‘The water began to freeze and searching seized. A fisherman drilled his hole, dropped his camera, and landed on a foot – my husband’s foot. Andy was finally found.’

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“My life was mapped out. My story was set. I was married to my college sweetheart. We had 2.5 children, a beautiful home, even a white picket fence in the backyard. Unfortunately, one November day in 2016, that chapter of my story would come to an abrupt end. I would have to turn the page and a pen a new future on a blank sheet, and it would be without my husband.

On that warm November day my husband (Andy), went out for a final adventure on his paddleboard. It was a day that was very unlike November in Minnesota. Even the Sheriff had commented he saw other paddle boards and kayaks out early that day on nearby lakes. Although the air was warm, the water was not. Andy went out that morning of November 26th to paddleboard and take pictures of the lake and island but, would not return home that night.

My story would now include – discovering the empty paddle board, making the call to 9-1-1 to report my husband missing, and then waiting for 3 weeks and 4 days until he would be eventually found in the water. As the weeks passed, the water began to freeze and eventually searching seized. A fisherman who was in the right place at the right time drilled his hole, dropped his camera, and landed on a foot – my husband’s foot. Andy was finally found.

Courtesy of Katie Stifter

Anxiety and heartbreak of my husband and Daddy to our baby’s being a missing person would now come to a close. But a new reality would begin: A life without him. A life where we will never know what exactly happened. We can guess it was hypothermia; we know for sure he drowned but will never know his final thought, word, or movements. We would never get a final hug, smile or goodbye. This new story would now mean I would be giving birth alone and raising 3 children without him by my side.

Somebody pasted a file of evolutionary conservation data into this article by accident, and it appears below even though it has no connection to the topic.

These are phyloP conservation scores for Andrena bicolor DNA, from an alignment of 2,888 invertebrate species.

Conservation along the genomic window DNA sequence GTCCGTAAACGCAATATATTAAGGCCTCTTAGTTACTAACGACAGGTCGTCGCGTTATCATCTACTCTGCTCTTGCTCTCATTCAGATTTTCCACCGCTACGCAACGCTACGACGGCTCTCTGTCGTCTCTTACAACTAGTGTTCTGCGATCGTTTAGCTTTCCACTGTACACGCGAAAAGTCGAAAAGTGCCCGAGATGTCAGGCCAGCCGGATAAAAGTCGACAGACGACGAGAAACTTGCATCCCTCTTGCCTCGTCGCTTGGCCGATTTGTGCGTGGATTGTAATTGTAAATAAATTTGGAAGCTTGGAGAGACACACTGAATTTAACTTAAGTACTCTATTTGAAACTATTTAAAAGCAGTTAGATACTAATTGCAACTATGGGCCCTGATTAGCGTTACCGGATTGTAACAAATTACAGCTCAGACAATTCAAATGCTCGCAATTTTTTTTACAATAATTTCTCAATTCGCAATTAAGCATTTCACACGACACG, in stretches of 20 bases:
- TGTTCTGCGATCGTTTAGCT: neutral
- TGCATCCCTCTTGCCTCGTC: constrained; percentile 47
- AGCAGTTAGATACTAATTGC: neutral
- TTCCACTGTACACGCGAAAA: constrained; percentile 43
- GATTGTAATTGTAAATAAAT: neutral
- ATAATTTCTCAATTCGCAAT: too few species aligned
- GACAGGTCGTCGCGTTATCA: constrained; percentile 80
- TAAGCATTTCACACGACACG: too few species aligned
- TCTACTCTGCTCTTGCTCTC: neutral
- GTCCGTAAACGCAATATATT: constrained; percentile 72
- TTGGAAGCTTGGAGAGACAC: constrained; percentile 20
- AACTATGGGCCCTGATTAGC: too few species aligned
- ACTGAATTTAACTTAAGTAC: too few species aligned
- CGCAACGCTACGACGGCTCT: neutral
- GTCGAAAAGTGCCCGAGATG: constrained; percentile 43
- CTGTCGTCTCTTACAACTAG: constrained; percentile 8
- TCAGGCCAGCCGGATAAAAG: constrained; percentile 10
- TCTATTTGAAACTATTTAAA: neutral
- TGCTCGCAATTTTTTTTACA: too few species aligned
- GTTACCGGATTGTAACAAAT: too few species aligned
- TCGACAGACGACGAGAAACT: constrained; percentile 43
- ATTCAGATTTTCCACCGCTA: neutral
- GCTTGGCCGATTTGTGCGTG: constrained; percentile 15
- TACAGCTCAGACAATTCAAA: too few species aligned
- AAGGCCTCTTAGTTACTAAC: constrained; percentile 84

It’s awful, gut wrenching, unimaginable and indescribable pain. Like anyone who has lost a loved one. We always wish that somehow or some way we could hear from them. Just one last time…  So whether you have lost a spouse, significant other, or know someone who has, I would like to dedicate a special letter to you.  This letter is my way of bring a bit of peace to a desperate cause and I am hopeful it will bring healing, love, closure, and mostly a chance to hear that voice you long to hear just one last time…  Here is my Love Letter to the one who’s lost.

Dear Snookums, Baby, Sweet Cheeks, Honey, Lover (insert your pet name),

I know it’s tough without me, I know it’s not the life you choose, I know at times it feels as if you can’t go on. But you can, you are, and you need to.

Know that I am with you in your sadness, I celebrate in your success, and my spirit feels joy when you laugh. You are simply the best thing that has ever happened to me and I wish I could be there with you. But for reasons beyond our understanding, I can’t. So to you on this day, instead of reflecting on what you don’t have, please think of all of the memories of what we did have – because Damn it was good.